More than half of Washington's independent pharmacies have withdrawn from the city's Medicaid program charging that they can no longer supply medications to the poor at the reimbursement rates set by the city in 1972.
The 35 pharmacies filled about one-third of the 1 million prescriptions filled last year under Medicaid, the joint locally-federally funded program that pays for health care for the indigent.
As of yesterday, 32 of the independents as well as the 60 chain drug stores in the District of Columbia were continuing to supply Medicaid card holders at a reimbursement rate of cost plus $1.80 per prescription.
The pharmacists received a 20-cent payment increase in 1972, but Dale Morton, of Morton's Pharmacy Inc., 301 Pennsylvania Ave. SE, called that increase "a bone the city threw to the pharmacists."
Morton, who has been speaking for the independent pharmacies, called their refusal to participate in the program a "job action," and accused the city of a "total lack of compassion" for the problems of the pharmacists.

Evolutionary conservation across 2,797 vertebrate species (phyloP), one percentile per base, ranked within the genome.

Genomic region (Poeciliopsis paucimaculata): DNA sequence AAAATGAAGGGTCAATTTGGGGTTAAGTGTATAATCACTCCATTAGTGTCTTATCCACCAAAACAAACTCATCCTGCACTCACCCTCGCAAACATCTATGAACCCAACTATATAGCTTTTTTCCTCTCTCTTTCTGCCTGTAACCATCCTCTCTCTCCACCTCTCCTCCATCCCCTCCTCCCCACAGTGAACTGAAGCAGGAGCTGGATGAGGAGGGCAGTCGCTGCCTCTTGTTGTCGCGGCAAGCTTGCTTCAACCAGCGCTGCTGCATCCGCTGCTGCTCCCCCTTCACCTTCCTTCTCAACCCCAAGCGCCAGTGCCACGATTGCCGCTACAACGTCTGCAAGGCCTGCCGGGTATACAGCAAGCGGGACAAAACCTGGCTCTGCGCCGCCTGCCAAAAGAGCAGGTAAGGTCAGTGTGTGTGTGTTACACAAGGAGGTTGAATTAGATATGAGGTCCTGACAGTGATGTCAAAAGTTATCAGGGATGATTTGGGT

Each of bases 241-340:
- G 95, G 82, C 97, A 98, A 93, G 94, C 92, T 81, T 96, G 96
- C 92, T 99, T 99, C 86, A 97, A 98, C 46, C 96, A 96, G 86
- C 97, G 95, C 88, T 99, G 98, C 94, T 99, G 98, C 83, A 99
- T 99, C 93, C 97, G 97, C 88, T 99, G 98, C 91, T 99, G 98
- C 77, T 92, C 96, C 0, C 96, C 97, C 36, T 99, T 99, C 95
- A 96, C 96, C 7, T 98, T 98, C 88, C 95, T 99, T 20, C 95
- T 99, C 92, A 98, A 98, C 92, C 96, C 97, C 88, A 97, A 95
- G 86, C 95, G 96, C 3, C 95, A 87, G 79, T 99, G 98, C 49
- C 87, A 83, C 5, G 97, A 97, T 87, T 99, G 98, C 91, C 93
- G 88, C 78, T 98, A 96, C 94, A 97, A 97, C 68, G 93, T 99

Albert Russo, director of the city's Department of Human Resources, the agency responsible for the administration of the Medicaid program, said his department is preparing recommendations for Mayor Walter Washington regarding increases in Medicaid payments for all health care professionals, including pharmacists.
According to Peter Coppola, director of the Medicaid program in Washington, the pharmacists are the only group to receive any increase in Medicaid reimbursement since the program began here in 1968.
According to Morton, it costs pharmacists in the city an average of $2.59 to fill a prescription. That figure includes overhead, paying personnel, labeling, providing the container and the preparation of the drug. It does not, said Morton, include the cost of the drug itself.
"I had a choice between going out of business in the long run, raising prices to my cash customers or getting out of the Medicaid business," said Morton, who chose the later course of action.
Morton said that the reimbursement level is only one of many complaints the pharmacists have against DHR. Another major problem, he said, is the fact that drug wholesalers are demanding payment twice a month, while the city takes an average of 60 to 90 days to reimburse the druggists. That delay, said Morton, creates much more serious problems for the independents, with their smaller stocks, than it does for the major chains.
According to Coppola, the city reimburses "clean bills" - bills with no complications - within 30 days.